Hundreds of Algerian and foreign artists gathered for a festival at a hamlet about 1,700 meters above sea level as part of authorities’ efforts to revive the Kabylie region hit by violence in the civil war in the 90s.
The annual festival of art and music in the Tiferdoud village, in the Tizi Ouzou province east of Algiers, was launched in 2014 with the aim of reviving the area after war killed an estimated 200,000 people throughout the country.
The Kabylie is mainly inhabited by Amazigh, or Berber, and was among the regions worst affected by the violence and atrocities in the civil war, when Islamists took up arms after the ruling elite overturned an election they were poised to win.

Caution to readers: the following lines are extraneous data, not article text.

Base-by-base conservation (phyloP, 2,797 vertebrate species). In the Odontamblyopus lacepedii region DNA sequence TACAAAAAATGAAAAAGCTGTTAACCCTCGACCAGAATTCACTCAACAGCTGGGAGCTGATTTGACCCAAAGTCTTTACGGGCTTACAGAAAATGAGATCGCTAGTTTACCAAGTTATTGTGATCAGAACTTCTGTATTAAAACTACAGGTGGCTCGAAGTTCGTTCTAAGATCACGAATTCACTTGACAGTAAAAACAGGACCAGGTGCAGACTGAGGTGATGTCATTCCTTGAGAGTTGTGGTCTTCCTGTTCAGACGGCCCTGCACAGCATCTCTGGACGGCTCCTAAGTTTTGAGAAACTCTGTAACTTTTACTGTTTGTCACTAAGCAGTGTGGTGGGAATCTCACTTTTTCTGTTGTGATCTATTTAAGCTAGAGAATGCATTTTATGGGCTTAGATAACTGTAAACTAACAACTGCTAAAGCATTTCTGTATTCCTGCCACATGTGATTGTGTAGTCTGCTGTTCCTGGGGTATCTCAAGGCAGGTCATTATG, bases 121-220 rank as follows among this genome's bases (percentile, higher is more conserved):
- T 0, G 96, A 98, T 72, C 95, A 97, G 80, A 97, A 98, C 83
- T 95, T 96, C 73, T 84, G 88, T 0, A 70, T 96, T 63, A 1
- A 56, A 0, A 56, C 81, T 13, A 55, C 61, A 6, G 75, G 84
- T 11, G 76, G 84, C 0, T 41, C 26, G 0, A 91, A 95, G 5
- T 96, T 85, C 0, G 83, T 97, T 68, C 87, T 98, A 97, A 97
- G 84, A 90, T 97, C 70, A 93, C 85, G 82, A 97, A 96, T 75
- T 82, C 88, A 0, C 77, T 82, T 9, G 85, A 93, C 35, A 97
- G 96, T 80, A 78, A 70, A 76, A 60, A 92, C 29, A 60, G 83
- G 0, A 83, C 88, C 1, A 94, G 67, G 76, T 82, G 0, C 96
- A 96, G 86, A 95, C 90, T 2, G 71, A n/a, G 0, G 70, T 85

Unlike past editions, this year’s festival saw some foreign artists and writers come — more would have liked to join but struggled to obtain visas for the secretive country.
“I am used to participating in festivals but this one is completely different because everything is improvised,” said Cecile, a French artist.
“We are discovering the country, people and another type of festival at the same time.”
The event attracted thousands of visitors from the Kabylie and other regions including women in traditional dresses.
“The meeting between artists and citizens is aimed at sharing moments of conviviality, joy and exchange to discover the arts in general on a big day,” said Amar Sadali, a member of the Tiferdoud’s village committee.